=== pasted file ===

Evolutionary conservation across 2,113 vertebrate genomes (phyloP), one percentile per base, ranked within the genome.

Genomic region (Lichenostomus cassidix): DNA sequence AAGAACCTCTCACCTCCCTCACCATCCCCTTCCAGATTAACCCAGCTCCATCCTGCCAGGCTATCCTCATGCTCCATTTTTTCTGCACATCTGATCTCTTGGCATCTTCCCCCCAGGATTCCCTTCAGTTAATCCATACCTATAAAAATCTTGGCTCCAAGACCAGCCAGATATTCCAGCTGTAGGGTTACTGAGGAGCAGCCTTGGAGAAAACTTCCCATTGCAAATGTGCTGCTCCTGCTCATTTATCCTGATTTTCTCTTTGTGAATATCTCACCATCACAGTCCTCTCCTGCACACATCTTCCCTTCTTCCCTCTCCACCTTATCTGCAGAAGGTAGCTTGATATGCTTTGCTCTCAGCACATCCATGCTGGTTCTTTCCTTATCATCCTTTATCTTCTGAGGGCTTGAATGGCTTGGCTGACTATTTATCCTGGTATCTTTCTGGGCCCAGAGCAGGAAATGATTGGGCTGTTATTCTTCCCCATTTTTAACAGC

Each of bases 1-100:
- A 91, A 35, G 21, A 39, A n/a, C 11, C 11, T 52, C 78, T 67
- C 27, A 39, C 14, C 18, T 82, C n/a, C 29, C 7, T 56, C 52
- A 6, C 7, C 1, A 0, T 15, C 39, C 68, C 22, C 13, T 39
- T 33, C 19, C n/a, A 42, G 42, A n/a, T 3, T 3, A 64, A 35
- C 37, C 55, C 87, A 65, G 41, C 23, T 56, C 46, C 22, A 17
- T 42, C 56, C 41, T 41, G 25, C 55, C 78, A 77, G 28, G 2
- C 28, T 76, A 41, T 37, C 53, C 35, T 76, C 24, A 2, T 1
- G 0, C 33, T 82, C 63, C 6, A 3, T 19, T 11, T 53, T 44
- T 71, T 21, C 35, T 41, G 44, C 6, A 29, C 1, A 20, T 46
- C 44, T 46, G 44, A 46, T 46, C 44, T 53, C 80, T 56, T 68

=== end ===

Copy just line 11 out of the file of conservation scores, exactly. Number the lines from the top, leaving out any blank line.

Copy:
- G 0, C 33, T 82, C 63, C 6, A 3, T 19, T 11, T 53, T 44